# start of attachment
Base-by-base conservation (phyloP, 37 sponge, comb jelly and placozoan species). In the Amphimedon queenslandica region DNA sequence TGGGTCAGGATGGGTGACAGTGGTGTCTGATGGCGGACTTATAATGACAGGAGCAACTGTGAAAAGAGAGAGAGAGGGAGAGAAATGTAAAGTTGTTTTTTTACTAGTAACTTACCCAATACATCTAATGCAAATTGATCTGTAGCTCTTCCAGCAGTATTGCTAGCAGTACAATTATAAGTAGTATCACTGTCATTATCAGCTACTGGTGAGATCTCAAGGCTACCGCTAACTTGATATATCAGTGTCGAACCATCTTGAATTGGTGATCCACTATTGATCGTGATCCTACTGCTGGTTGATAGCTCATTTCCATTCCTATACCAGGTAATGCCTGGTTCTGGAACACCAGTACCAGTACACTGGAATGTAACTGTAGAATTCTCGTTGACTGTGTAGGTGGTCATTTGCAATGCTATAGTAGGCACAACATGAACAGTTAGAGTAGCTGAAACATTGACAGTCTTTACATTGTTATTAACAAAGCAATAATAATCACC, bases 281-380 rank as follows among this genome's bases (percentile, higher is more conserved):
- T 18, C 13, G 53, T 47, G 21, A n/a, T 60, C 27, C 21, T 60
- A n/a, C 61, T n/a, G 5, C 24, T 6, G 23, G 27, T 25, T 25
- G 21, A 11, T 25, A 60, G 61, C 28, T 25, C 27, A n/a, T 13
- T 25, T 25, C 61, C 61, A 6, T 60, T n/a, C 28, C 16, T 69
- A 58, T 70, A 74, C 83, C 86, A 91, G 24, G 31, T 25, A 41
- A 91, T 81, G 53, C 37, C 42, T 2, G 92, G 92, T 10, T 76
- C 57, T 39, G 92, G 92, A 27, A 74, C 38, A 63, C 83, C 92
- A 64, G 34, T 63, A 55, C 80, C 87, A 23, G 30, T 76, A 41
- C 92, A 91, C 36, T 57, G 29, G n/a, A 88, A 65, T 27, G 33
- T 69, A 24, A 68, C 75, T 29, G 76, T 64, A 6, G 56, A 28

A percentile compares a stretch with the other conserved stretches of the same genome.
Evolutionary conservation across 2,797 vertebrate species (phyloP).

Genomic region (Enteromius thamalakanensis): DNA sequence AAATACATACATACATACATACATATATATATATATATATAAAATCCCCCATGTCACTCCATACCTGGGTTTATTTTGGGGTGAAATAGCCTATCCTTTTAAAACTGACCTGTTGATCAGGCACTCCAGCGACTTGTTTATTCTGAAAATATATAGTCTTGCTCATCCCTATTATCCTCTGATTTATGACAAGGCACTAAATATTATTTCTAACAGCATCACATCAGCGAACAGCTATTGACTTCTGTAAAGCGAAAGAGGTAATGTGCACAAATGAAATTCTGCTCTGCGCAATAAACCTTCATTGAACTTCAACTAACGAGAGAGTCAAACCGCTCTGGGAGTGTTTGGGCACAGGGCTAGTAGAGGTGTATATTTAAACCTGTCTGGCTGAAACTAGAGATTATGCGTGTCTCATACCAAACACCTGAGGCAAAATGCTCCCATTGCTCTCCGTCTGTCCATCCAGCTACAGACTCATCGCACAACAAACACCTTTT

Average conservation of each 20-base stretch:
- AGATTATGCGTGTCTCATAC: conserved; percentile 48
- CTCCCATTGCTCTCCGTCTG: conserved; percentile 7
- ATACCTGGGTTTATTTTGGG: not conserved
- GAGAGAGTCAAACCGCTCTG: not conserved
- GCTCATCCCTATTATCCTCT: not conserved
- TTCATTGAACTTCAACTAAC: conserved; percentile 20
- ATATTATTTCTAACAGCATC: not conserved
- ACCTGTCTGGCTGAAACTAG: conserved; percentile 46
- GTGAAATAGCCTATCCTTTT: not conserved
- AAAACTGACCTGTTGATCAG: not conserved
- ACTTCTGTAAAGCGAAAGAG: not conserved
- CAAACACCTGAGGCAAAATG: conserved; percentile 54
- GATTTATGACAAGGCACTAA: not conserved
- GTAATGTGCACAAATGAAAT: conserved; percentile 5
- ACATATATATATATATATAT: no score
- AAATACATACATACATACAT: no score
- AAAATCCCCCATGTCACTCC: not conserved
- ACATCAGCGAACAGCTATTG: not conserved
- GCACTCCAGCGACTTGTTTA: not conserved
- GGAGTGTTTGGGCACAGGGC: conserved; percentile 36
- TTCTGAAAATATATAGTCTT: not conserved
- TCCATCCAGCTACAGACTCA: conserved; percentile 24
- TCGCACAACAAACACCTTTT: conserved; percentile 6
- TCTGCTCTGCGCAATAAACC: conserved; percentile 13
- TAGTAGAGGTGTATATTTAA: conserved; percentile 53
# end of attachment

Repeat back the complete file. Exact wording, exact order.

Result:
Base-by-base conservation (phyloP, 37 sponge, comb jelly and placozoan species). In the Amphimedon queenslandica region DNA sequence TGGGTCAGGATGGGTGACAGTGGTGTCTGATGGCGGACTTATAATGACAGGAGCAACTGTGAAAAGAGAGAGAGAGGGAGAGAAATGTAAAGTTGTTTTTTTACTAGTAACTTACCCAATACATCTAATGCAAATTGATCTGTAGCTCTTCCAGCAGTATTGCTAGCAGTACAATTATAAGTAGTATCACTGTCATTATCAGCTACTGGTGAGATCTCAAGGCTACCGCTAACTTGATATATCAGTGTCGAACCATCTTGAATTGGTGATCCACTATTGATCGTGATCCTACTGCTGGTTGATAGCTCATTTCCATTCCTATACCAGGTAATGCCTGGTTCTGGAACACCAGTACCAGTACACTGGAATGTAACTGTAGAATTCTCGTTGACTGTGTAGGTGGTCATTTGCAATGCTATAGTAGGCACAACATGAACAGTTAGAGTAGCTGAAACATTGACAGTCTTTACATTGTTATTAACAAAGCAATAATAATCACC, bases 281-380 rank as follows among this genome's bases (percentile, higher is more conserved):
- T 18, C 13, G 53, T 47, G 21, A n/a, T 60, C 27, C 21, T 60
- A n/a, C 61, T n/a, G 5, C 24, T 6, G 23, G 27, T 25, T 25
- G 21, A 11, T 25, A 60, G 61, C 28, T 25, C 27, A n/a, T 13
- T 25, T 25, C 61, C 61, A 6, T 60, T n/a, C 28, C 16, T 69
- A 58, T 70, A 74, C 83, C 86, A 91, G 24, G 31, T 25, A 41
- A 91, T 81, G 53, C 37, C 42, T 2, G 92, G 92, T 10, T 76
- C 57, T 39, G 92, G 92, A 27, A 74, C 38, A 63, C 83, C 92
- A 64, G 34, T 63, A 55, C 80, C 87, A 23, G 30, T 76, A 41
- C 92, A 91, C 36, T 57, G 29, G n/a, A 88, A 65, T 27, G 33
- T 69, A 24, A 68, C 75, T 29, G 76, T 64, A 6, G 56, A 28

A percentile compares a stretch with the other conserved stretches of the same genome.
Evolutionary conservation across 2,797 vertebrate species (phyloP).

Genomic region (Enteromius thamalakanensis): DNA sequence AAATACATACATACATACATACATATATATATATATATATAAAATCCCCCATGTCACTCCATACCTGGGTTTATTTTGGGGTGAAATAGCCTATCCTTTTAAAACTGACCTGTTGATCAGGCACTCCAGCGACTTGTTTATTCTGAAAATATATAGTCTTGCTCATCCCTATTATCCTCTGATTTATGACAAGGCACTAAATATTATTTCTAACAGCATCACATCAGCGAACAGCTATTGACTTCTGTAAAGCGAAAGAGGTAATGTGCACAAATGAAATTCTGCTCTGCGCAATAAACCTTCATTGAACTTCAACTAACGAGAGAGTCAAACCGCTCTGGGAGTGTTTGGGCACAGGGCTAGTAGAGGTGTATATTTAAACCTGTCTGGCTGAAACTAGAGATTATGCGTGTCTCATACCAAACACCTGAGGCAAAATGCTCCCATTGCTCTCCGTCTGTCCATCCAGCTACAGACTCATCGCACAACAAACACCTTTT

Average conservation of each 20-base stretch:
- AGATTATGCGTGTCTCATAC: conserved; percentile 48
- CTCCCATTGCTCTCCGTCTG: conserved; percentile 7
- ATACCTGGGTTTATTTTGGG: not conserved
- GAGAGAGTCAAACCGCTCTG: not conserved
- GCTCATCCCTATTATCCTCT: not conserved
- TTCATTGAACTTCAACTAAC: conserved; percentile 20
- ATATTATTTCTAACAGCATC: not conserved
- ACCTGTCTGGCTGAAACTAG: conserved; percentile 46
- GTGAAATAGCCTATCCTTTT: not conserved
- AAAACTGACCTGTTGATCAG: not conserved
- ACTTCTGTAAAGCGAAAGAG: not conserved
- CAAACACCTGAGGCAAAATG: conserved; percentile 54
- GATTTATGACAAGGCACTAA: not conserved
- GTAATGTGCACAAATGAAAT: conserved; percentile 5
- ACATATATATATATATATAT: no score
- AAATACATACATACATACAT: no score
- AAAATCCCCCATGTCACTCC: not conserved
- ACATCAGCGAACAGCTATTG: not conserved
- GCACTCCAGCGACTTGTTTA: not conserved
- GGAGTGTTTGGGCACAGGGC: conserved; percentile 36
- TTCTGAAAATATATAGTCTT: not conserved
- TCCATCCAGCTACAGACTCA: conserved; percentile 24
- TCGCACAACAAACACCTTTT: conserved; percentile 6
- TCTGCTCTGCGCAATAAACC: conserved; percentile 13
- TAGTAGAGGTGTATATTTAA: conserved; percentile 53